My Summer Gardening: The Good, The Bad, & The Ugly.

As the frost warnings set in and the days go from being humid and hot and consistently sunny to being delightfully crisp and cold, the end of gardening season is upon us. I think. I’m still new to this whole gardening thing. At the beginning of this year I decided that I wanted to attempt gardening. It might seem strange that this goal was prompted after moving into an apartment, not exactly the space conducive to extensive gardening, but it was exactly the space I needed to start small. In my life I had yet to be successful at even keeping a cactus alive, so I wanted to set myself up for at least a bit of success.

My dad and I built a raised garden that I could keep on my patio and I purchased a few big pots to grow tomatoes in as well. I decided that I would grow what I liked to eat because, well, it just makes good sense. I set about planting tomatoes (starting from a little plant), herbs, carrots, arugula, kale, and peppers. I read a few helpful DIY posts online about seeding but if I’m being honest I just went for it. Seeds, some water, a healthy amount of sunlight, and some wishful thinking. I am the type of person to forget about her garden for a few days and forget to water and do all of the daily plucking and fussing and arranging and weeding. I lucked out with a great summer season of sun, rain, and heat that aided my newbie garden.


I should have known that the kale would grown like mad. I am not the biggest fan of kale, but I do enjoy it mixed with other lettuces in salads, so I ended up planting it to see how it would do. Little did I know that I wouldn’t have to buy lettuce for the entire summer because my kale and arugula did so well and was able to support my work lunch salads, five days a week, for weeks on end. I even continued to pluck some giant kale leaves this past weekend because it continues to grow!

I really overseeded the carrots and failed at the whole ‘properly spacing’ thing. They were small but mighty carrots and I was able to harvest about 1-2 pounds worth. While that lasted my carrot-obsessed diet less than a week, I was pretty happy about it. My tiny garden produced some of the tastiest produce because I knew how much time and effort it took to grow everything all summer. They were absolutely delicious and it makes me sad that grocery store carrots don’t taste anywhere near as sweet as garden carrots.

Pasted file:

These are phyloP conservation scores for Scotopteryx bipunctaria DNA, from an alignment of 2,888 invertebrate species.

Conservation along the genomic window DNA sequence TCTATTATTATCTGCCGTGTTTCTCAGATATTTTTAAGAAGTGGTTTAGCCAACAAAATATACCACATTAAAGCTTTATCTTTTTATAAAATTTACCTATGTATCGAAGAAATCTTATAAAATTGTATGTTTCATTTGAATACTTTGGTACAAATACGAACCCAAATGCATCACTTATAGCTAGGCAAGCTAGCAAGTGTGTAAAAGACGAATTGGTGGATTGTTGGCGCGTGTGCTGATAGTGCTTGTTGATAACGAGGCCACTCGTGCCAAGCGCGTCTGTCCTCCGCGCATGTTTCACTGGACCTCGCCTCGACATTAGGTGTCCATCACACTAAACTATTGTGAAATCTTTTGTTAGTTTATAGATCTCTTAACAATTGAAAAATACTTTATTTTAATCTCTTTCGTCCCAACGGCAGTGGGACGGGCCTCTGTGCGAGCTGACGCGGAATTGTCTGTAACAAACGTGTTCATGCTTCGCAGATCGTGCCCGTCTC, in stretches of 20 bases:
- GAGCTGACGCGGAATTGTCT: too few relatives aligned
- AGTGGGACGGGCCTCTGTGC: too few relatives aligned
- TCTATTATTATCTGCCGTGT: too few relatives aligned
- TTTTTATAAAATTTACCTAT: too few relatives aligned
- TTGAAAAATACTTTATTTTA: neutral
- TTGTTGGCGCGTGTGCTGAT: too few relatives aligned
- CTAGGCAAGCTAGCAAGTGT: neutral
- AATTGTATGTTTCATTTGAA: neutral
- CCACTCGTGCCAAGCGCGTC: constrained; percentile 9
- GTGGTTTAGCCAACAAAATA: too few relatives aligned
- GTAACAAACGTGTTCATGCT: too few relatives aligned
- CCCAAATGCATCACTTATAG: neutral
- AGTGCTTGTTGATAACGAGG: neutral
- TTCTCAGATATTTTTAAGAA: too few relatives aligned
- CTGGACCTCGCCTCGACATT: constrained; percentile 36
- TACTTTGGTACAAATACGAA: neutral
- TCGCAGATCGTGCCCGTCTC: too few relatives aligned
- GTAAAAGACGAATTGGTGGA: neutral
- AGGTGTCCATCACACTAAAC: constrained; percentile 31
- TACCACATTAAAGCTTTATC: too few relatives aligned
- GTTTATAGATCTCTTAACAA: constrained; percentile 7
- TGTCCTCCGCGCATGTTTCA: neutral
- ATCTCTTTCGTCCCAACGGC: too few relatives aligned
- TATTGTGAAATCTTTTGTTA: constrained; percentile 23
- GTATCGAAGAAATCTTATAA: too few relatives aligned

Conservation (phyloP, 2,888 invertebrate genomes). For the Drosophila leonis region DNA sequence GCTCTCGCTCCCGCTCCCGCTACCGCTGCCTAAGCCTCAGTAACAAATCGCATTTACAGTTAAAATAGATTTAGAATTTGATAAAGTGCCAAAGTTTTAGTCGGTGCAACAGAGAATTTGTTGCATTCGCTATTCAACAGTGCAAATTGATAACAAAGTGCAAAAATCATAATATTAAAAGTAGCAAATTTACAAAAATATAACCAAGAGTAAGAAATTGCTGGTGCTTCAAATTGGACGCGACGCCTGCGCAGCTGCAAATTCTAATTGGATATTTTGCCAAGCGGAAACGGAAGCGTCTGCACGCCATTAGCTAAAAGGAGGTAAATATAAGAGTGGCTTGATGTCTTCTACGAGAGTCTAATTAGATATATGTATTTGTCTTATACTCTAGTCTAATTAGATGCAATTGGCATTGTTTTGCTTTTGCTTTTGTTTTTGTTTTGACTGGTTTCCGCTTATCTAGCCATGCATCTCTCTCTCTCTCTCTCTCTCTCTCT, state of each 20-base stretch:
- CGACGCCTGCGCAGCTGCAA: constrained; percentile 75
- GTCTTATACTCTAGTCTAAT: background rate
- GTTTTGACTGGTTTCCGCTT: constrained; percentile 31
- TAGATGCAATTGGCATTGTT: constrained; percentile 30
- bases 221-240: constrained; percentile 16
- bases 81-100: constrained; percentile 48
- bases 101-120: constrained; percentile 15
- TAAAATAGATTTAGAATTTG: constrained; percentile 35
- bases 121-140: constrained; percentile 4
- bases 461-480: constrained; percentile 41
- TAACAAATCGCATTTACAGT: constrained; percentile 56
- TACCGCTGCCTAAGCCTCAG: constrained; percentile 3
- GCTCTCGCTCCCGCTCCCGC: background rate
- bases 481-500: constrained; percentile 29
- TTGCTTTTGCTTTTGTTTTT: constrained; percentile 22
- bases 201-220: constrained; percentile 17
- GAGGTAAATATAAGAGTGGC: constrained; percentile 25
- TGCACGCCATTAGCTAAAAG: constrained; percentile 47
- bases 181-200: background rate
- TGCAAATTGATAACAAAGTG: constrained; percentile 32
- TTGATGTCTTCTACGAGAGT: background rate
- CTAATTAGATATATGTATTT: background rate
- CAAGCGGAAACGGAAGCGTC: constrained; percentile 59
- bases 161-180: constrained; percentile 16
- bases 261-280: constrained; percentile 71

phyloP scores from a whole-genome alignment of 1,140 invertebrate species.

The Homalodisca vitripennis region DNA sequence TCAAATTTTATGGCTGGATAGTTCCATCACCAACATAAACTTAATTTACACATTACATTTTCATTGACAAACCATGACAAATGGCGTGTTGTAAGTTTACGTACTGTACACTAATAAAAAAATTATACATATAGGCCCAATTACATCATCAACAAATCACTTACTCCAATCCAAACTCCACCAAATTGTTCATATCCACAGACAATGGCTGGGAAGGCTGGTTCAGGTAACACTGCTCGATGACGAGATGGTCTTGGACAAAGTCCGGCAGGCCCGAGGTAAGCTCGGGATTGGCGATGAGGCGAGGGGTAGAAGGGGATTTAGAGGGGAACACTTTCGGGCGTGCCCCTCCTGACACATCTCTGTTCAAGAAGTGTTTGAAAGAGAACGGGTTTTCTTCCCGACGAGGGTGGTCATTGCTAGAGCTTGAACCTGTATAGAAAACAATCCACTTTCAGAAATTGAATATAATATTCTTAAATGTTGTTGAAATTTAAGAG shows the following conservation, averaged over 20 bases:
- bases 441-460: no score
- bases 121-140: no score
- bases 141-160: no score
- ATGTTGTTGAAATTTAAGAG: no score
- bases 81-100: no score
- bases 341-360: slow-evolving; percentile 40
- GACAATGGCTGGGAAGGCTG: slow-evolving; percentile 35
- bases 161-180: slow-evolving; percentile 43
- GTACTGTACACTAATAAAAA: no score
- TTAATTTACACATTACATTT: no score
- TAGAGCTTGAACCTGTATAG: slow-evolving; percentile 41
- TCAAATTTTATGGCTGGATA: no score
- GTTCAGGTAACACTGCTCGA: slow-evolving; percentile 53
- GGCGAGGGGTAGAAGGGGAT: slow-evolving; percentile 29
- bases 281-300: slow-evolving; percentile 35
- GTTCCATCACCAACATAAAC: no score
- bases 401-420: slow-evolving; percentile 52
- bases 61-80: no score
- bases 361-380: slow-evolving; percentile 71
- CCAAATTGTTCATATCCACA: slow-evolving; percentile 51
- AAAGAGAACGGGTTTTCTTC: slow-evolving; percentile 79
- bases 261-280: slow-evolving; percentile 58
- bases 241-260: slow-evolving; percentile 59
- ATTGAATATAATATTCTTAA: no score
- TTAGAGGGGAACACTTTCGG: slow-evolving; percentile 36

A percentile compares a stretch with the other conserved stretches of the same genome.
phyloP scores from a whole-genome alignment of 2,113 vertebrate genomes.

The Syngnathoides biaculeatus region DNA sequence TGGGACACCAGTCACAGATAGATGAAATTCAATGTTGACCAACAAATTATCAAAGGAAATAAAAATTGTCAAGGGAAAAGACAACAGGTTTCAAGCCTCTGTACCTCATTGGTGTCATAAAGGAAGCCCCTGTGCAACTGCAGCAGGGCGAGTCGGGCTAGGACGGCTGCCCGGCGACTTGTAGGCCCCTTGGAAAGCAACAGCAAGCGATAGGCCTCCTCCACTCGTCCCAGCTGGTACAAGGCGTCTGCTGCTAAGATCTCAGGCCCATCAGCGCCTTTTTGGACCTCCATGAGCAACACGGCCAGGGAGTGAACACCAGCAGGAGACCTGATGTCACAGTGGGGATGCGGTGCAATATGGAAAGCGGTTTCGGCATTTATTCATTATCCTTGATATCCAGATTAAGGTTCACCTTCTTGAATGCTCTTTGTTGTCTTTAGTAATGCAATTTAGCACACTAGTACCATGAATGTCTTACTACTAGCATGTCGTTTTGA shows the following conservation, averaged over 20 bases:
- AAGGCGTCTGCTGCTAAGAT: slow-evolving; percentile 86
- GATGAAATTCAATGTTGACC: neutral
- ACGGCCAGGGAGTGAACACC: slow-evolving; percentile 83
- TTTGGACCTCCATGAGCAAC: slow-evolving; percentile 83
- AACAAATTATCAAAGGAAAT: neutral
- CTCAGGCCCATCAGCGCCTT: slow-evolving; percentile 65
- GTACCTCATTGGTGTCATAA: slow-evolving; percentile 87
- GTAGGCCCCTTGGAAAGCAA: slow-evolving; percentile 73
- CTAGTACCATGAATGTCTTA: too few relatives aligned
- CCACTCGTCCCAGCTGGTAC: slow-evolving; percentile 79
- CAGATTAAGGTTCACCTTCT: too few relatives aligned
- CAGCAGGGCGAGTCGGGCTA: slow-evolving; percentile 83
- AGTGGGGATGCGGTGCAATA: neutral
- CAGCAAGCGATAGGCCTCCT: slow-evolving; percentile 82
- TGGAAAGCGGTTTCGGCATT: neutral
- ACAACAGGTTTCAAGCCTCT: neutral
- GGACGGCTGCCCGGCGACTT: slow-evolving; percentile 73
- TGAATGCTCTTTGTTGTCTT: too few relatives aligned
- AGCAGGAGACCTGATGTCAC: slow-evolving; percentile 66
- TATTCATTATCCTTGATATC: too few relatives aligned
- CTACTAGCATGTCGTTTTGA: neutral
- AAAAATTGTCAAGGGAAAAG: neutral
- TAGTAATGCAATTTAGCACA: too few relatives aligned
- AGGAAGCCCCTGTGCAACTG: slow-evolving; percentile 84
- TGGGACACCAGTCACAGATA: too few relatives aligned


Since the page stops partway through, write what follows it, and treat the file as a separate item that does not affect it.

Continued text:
I planted yellow peppers and red peppers, on a very ‘meh, let’s see what happens’ kind of attitude and they turned out wonderful. Each plant grew pretty large bell peppers that were sweeter and less chemical tasting that grocery store peppers. The yellow peppers ended up growing very long and kind of pointed while the red ones grew more round. It was spectacular to enjoy my own harvested peppers for the last month in stir-fries, roasted, in salads, and just raw dipped in hummus.


I completely failed my tomatoes. I learned that tomato leaves do not like to get wet and one weekend when I was away my tomato plant was soaked by a few rain storms and the leaves were super wet and rotten. I learned that this means the tomatoes are almost always going to be growing with rotten bottoms after this and so I kind of gave up on this plant. I continued to water and pluck leaves from the bottom to keep them from getting wet but it was a fairly lousy growing season after that one mistake. I still wound up with a few cups of grape tomatoes, but the rest were rotten and soon after the plant kind of gave up.


You would think of anything, herbs would be the easiest to grow. Um, okay. I may have fried every single herb I tried to grow. They were in some pretty high-sun areas and with not enough water, they didn’t fair so well. This might end up being a winter project, to try and grow some kitchen herbs inside, but this summer was not a great herb-growing season for me!

It was a really great learning experience for me to try gardening this summer. While I still didn’t fall in love with it or consider myself someone with a green thumb now, it was neat to see the fruits of my labour at the end of summer. Plus, garden vegetables are DELICIOUS. I definitely learned a few lessons and I think capitalizing on what grew really well for me and then trying out some different vegetables next year will be fun. Growing your own food just has a sense of satisfaction that you can’t get from preparing produce you simply bought. A tomato is so much better when you’ve watched it grow for weeks and kale is so much tastier (yes, kale) when you eat it three minutes after it’s been plucked from your garden.

I’m glad I put this on my list of 2017 Goals because it was definitely always an “I’ll try that sometime” thing. Something that you can easily put off. I really think it’s important to understand how much time, effort, money, and love goes into growing food and how we (by ‘we’ I mean ‘I’) take a lot for granted when we have the privilege to choose from 17 different kinds of lettuce in the produce section of our local grocery store. If I were to try and survive off of my summer harvest, I wouldn’t make  it through the winter and it gives me a new appreciation for the people who spend their lives growing the food that I am so fortunate to eat and the people who do in fact need to survive off of their summer harvest through the winter. I am excited to try my hand at another season of gardening next spring and summer.

1 Comment

  1. Oh I so admire you for tackling this. It was on my list to try as well but sadly EVERY SINGLE THING I planted died. So, I guess it was all the ugly category.

    By my standards, I chalk yours up to a raging success!

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